Clinical implications of subclinical hypothyroidism in continuous ambulatory peritoneal dialysis patients

Ea Wha Kang, Ju Young Nam, Tae Hyun Yoo, Suk Kyun Shin, Shin Wook Kang, Dae Suk Han, Seung Hyeok Han

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Abstract

Background: Despite the high prevalence of subclinical hypothyroidism in patients with chronic kidney disease, little is known about the clinical features and implications of this disorder in end-stage renal disease patients. This study aimed to investigate the clinical implications of subclinical hypothyroidism in continuous ambulatory peritoneal dialysis (CAPD) patients. Methods: This is a cross-sectional study with 51 stable patients who were maintained on CAPD for more than 3 months. A thyroid function test with blood sampling and echocardiography were conducted. Subclinical hypothyroidism was defined as a thyrotropin (TSH) level over 5 mIU/l and normal free T4. Results: Of the 51 patients, subclinical hypothyroidism was detected in 14 (27.5%). Among those with subclinical hypothyroidism, only 4 (28.6%) patients had autoimmune thyroiditis. Patients with subclinical hypothyroidism had lower left ventricular ejection fractions (LVEF; 61.5 vs. 70.0%, p = 0.002) and lower fractional shortening at endocardial levels (endoFS; 33.9 vs. 40.0%, p = 0.009) compared to those with normal TSH levels. In addition, logTSH was inversely associated with LVEF (r = -0.361, p = 0.009) and endoFS (r = -0.320, p = 0.022). In a multivariate linear regression, adjusted for age, diabetes, previous coronary artery disease and logCRP (C-reactive protein), logTSH was an independent correlate with LVEF (β = -0.388, p < 0.001). Conclusion: This study suggests that subclinical hypothyroidism is common and might be implicated in cardiac dysfunction in CAPD patients.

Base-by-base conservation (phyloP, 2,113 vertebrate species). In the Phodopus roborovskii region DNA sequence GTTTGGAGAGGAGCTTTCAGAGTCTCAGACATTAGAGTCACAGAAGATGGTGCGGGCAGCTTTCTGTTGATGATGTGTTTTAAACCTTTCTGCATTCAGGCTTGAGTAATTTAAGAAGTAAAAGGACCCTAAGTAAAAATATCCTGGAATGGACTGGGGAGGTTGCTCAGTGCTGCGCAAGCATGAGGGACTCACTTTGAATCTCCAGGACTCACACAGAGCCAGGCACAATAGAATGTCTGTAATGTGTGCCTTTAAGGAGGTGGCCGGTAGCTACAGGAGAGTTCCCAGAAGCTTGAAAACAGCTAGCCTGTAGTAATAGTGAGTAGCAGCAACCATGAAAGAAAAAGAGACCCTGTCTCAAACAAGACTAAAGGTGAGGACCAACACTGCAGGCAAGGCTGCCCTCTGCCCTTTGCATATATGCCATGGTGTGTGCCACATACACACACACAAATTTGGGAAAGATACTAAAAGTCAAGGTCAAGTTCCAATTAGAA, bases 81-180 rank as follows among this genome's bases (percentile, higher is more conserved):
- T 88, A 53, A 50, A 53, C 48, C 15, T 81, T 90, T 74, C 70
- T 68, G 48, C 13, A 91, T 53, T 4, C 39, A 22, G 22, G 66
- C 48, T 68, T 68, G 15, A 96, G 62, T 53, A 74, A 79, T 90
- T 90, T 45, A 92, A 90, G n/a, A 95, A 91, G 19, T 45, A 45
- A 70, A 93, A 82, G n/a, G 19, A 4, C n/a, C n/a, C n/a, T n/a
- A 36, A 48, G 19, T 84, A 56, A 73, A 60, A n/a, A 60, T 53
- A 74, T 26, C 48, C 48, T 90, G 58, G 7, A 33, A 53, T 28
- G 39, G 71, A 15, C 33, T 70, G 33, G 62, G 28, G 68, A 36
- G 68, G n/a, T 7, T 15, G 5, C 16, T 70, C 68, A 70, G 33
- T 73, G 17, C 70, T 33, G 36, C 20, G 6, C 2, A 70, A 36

Original languageEnglish
Pages (from-to)908-913
Number of pages6
JournalAmerican Journal of Nephrology
Volume28
Issue number6
DOIs
Publication statusPublished - 2008 Oct 1

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Continuous Ambulatory Peritoneal Dialysis
Hypothyroidism
Thyroid Function Tests
Autoimmune Thyroiditis
Thyrotropin
Chronic Renal Insufficiency
Stroke Volume
C-Reactive Protein
Chronic Kidney Failure
Echocardiography
Coronary Artery Disease
Linear Models
Cross-Sectional Studies

All Science Journal Classification (ASJC) codes

  • Nephrology

Cite this

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title = "Clinical implications of subclinical hypothyroidism in continuous ambulatory peritoneal dialysis patients",